Will the Economic Crisis Destabilize Tajikistan?:
Criminal networks and radicalism could quickly fill the void. In a recently released report widely cited by Western diplomats here, the International Crisis Group concluded that Tajikistan is at risk for massive social unrest and is no longer a "bulwark against the spread of extremism and violence from Afghanistan." Rather, it is a potential source for both.
Alarming statistics back up the report. The Tajik government reports that this year crime is up 6.5 percent (and that's probably a low-ball estimate), while, according to the IMF, remittances are already down by 24 percent. Almost none of the Tajik countryside receives electricity or water in the winter, while three-quarters of rural residents live in what the International Crisis Group characterized as "abject poverty." The report adds, "[H]unger is now spreading to the cities." The country's two biggest industries, cotton and aluminum, have tanked.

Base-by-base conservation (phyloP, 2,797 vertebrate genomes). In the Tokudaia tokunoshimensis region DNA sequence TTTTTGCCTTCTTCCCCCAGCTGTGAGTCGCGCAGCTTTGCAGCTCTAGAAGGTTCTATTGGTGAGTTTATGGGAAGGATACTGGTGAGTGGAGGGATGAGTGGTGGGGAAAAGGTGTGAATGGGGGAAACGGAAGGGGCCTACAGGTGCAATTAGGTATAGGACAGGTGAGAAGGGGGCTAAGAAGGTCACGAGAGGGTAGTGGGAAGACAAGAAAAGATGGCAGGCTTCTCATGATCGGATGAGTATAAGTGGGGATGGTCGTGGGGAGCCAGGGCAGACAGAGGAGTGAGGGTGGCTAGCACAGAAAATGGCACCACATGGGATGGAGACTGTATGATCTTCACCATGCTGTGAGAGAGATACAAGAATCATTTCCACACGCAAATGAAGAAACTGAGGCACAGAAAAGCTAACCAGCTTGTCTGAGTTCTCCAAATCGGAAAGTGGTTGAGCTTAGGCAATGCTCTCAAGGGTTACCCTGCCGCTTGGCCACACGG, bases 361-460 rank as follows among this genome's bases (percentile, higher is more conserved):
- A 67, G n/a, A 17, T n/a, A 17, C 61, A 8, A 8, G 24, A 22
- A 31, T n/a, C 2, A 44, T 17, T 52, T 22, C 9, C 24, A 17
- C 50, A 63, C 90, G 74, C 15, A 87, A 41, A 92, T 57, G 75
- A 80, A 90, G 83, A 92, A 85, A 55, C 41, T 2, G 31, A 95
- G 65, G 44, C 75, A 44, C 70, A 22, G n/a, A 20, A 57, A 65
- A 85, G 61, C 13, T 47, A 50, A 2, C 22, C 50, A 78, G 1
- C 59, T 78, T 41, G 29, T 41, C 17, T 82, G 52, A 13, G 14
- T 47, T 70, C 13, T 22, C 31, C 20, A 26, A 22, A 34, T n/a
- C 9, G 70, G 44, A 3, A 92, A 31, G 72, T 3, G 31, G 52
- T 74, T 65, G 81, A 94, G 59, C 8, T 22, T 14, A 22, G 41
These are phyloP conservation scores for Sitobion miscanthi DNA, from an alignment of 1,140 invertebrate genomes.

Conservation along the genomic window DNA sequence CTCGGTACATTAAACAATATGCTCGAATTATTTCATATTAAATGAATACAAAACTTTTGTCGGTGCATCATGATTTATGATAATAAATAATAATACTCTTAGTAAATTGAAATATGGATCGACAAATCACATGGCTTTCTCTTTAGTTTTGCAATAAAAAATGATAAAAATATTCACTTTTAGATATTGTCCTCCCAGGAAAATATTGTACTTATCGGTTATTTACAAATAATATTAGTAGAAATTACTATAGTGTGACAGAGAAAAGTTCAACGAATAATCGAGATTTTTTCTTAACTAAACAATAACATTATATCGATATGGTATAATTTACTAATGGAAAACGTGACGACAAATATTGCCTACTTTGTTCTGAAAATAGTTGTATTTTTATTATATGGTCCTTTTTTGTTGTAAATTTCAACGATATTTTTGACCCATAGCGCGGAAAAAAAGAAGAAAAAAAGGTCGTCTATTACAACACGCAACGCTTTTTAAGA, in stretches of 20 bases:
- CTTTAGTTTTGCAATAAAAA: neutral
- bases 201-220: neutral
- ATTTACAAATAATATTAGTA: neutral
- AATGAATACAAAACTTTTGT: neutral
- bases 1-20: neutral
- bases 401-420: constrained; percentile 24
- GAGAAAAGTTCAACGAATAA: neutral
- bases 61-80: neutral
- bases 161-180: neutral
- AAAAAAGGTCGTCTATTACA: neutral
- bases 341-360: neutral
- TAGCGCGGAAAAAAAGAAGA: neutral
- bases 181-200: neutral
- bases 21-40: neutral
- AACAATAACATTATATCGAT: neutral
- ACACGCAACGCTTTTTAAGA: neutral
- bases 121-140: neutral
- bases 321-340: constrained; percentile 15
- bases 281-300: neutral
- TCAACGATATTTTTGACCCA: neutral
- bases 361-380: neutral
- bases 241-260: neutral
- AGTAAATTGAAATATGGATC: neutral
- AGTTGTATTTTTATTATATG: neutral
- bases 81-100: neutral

Not that long ago, Central Asia—all those opaque countries ending in -stan that used to be part of the Soviet Union—was diplomatic flyover country. Other than as a source of oil and the site of the odd U.S. military base, Central Asia has not registered as a priority for the security mandarins commanding U.S. foreign policy. This may soon have to change. This mostly Muslim region, marinated in oil, uranium, and a full periodic table of other important commodities, is in a position to undermine the Obama administration's emphatic aspirations for success in Afghanistan. From failing banks in Kazakhstan to angry and unemployed men loitering in the shadows in Tajik villages, the financial crisis threatens to disrupt Central Asia's fragile political and social stability.